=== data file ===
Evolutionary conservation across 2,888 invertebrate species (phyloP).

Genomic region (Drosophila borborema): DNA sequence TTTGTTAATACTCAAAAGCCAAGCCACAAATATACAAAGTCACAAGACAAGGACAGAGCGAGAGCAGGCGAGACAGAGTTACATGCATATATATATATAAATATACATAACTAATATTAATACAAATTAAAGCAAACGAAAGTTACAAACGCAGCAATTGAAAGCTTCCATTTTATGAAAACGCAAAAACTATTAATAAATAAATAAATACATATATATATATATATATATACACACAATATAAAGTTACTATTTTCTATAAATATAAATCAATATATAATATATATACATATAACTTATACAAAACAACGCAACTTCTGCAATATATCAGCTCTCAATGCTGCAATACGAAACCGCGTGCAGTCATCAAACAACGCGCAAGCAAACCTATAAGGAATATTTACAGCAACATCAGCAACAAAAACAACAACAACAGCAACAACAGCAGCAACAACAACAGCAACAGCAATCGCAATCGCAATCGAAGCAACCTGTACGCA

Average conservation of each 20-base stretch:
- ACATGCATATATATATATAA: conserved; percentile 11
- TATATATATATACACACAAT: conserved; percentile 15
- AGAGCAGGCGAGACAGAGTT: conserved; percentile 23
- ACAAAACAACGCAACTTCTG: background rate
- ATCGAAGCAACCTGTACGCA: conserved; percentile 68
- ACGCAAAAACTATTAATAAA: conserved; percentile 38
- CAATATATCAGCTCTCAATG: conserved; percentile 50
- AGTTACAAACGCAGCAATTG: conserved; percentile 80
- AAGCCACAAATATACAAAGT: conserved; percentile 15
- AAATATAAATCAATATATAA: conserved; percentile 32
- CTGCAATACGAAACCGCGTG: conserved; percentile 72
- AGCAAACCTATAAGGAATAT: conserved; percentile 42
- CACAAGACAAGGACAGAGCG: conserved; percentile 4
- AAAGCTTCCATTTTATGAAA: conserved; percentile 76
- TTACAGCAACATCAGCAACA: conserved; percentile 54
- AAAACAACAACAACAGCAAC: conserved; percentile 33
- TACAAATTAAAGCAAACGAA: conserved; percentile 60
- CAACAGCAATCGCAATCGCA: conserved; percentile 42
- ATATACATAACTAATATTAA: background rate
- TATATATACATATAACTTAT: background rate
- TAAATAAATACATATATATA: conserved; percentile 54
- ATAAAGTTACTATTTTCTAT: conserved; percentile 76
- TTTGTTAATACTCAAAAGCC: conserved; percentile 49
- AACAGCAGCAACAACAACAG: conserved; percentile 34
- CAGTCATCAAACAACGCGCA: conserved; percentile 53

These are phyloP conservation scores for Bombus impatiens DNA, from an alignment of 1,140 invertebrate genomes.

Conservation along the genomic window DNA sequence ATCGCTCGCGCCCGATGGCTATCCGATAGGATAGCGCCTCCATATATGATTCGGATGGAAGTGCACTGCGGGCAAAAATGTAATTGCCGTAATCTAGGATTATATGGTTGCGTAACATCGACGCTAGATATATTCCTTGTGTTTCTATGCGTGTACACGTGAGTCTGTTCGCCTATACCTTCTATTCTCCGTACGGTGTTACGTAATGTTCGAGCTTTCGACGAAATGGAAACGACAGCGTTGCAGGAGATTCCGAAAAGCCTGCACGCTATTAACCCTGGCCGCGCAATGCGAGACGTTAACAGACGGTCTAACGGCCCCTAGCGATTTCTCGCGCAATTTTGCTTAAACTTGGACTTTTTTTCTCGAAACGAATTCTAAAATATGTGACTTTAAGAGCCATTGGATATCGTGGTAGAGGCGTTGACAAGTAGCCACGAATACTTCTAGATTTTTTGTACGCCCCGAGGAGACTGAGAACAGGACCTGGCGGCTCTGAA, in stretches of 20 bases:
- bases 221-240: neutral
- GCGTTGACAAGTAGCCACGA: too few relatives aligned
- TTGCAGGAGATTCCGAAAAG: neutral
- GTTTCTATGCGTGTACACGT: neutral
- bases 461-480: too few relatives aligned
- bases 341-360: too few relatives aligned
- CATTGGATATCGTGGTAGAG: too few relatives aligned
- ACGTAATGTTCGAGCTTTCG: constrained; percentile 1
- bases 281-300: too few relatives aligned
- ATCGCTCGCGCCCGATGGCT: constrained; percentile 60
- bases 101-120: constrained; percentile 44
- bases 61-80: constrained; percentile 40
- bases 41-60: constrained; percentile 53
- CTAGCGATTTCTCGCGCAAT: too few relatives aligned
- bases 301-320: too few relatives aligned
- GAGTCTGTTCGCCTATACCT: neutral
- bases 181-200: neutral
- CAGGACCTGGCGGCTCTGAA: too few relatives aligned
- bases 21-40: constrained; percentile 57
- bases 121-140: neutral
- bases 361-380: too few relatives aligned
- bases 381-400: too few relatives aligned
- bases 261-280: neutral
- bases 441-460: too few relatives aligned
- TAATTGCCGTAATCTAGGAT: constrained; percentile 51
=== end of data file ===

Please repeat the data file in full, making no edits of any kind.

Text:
Evolutionary conservation across 2,888 invertebrate species (phyloP).

Genomic region (Drosophila borborema): DNA sequence TTTGTTAATACTCAAAAGCCAAGCCACAAATATACAAAGTCACAAGACAAGGACAGAGCGAGAGCAGGCGAGACAGAGTTACATGCATATATATATATAAATATACATAACTAATATTAATACAAATTAAAGCAAACGAAAGTTACAAACGCAGCAATTGAAAGCTTCCATTTTATGAAAACGCAAAAACTATTAATAAATAAATAAATACATATATATATATATATATATACACACAATATAAAGTTACTATTTTCTATAAATATAAATCAATATATAATATATATACATATAACTTATACAAAACAACGCAACTTCTGCAATATATCAGCTCTCAATGCTGCAATACGAAACCGCGTGCAGTCATCAAACAACGCGCAAGCAAACCTATAAGGAATATTTACAGCAACATCAGCAACAAAAACAACAACAACAGCAACAACAGCAGCAACAACAACAGCAACAGCAATCGCAATCGCAATCGAAGCAACCTGTACGCA

Average conservation of each 20-base stretch:
- ACATGCATATATATATATAA: conserved; percentile 11
- TATATATATATACACACAAT: conserved; percentile 15
- AGAGCAGGCGAGACAGAGTT: conserved; percentile 23
- ACAAAACAACGCAACTTCTG: background rate
- ATCGAAGCAACCTGTACGCA: conserved; percentile 68
- ACGCAAAAACTATTAATAAA: conserved; percentile 38
- CAATATATCAGCTCTCAATG: conserved; percentile 50
- AGTTACAAACGCAGCAATTG: conserved; percentile 80
- AAGCCACAAATATACAAAGT: conserved; percentile 15
- AAATATAAATCAATATATAA: conserved; percentile 32
- CTGCAATACGAAACCGCGTG: conserved; percentile 72
- AGCAAACCTATAAGGAATAT: conserved; percentile 42
- CACAAGACAAGGACAGAGCG: conserved; percentile 4
- AAAGCTTCCATTTTATGAAA: conserved; percentile 76
- TTACAGCAACATCAGCAACA: conserved; percentile 54
- AAAACAACAACAACAGCAAC: conserved; percentile 33
- TACAAATTAAAGCAAACGAA: conserved; percentile 60
- CAACAGCAATCGCAATCGCA: conserved; percentile 42
- ATATACATAACTAATATTAA: background rate
- TATATATACATATAACTTAT: background rate
- TAAATAAATACATATATATA: conserved; percentile 54
- ATAAAGTTACTATTTTCTAT: conserved; percentile 76
- TTTGTTAATACTCAAAAGCC: conserved; percentile 49
- AACAGCAGCAACAACAACAG: conserved; percentile 34
- CAGTCATCAAACAACGCGCA: conserved; percentile 53

These are phyloP conservation scores for Bombus impatiens DNA, from an alignment of 1,140 invertebrate genomes.

Conservation along the genomic window DNA sequence ATCGCTCGCGCCCGATGGCTATCCGATAGGATAGCGCCTCCATATATGATTCGGATGGAAGTGCACTGCGGGCAAAAATGTAATTGCCGTAATCTAGGATTATATGGTTGCGTAACATCGACGCTAGATATATTCCTTGTGTTTCTATGCGTGTACACGTGAGTCTGTTCGCCTATACCTTCTATTCTCCGTACGGTGTTACGTAATGTTCGAGCTTTCGACGAAATGGAAACGACAGCGTTGCAGGAGATTCCGAAAAGCCTGCACGCTATTAACCCTGGCCGCGCAATGCGAGACGTTAACAGACGGTCTAACGGCCCCTAGCGATTTCTCGCGCAATTTTGCTTAAACTTGGACTTTTTTTCTCGAAACGAATTCTAAAATATGTGACTTTAAGAGCCATTGGATATCGTGGTAGAGGCGTTGACAAGTAGCCACGAATACTTCTAGATTTTTTGTACGCCCCGAGGAGACTGAGAACAGGACCTGGCGGCTCTGAA, in stretches of 20 bases:
- bases 221-240: neutral
- GCGTTGACAAGTAGCCACGA: too few relatives aligned
- TTGCAGGAGATTCCGAAAAG: neutral
- GTTTCTATGCGTGTACACGT: neutral
- bases 461-480: too few relatives aligned
- bases 341-360: too few relatives aligned
- CATTGGATATCGTGGTAGAG: too few relatives aligned
- ACGTAATGTTCGAGCTTTCG: constrained; percentile 1
- bases 281-300: too few relatives aligned
- ATCGCTCGCGCCCGATGGCT: constrained; percentile 60
- bases 101-120: constrained; percentile 44
- bases 61-80: constrained; percentile 40
- bases 41-60: constrained; percentile 53
- CTAGCGATTTCTCGCGCAAT: too few relatives aligned
- bases 301-320: too few relatives aligned
- GAGTCTGTTCGCCTATACCT: neutral
- bases 181-200: neutral
- CAGGACCTGGCGGCTCTGAA: too few relatives aligned
- bases 21-40: constrained; percentile 57
- bases 121-140: neutral
- bases 361-380: too few relatives aligned
- bases 381-400: too few relatives aligned
- bases 261-280: neutral
- bases 441-460: too few relatives aligned
- TAATTGCCGTAATCTAGGAT: constrained; percentile 51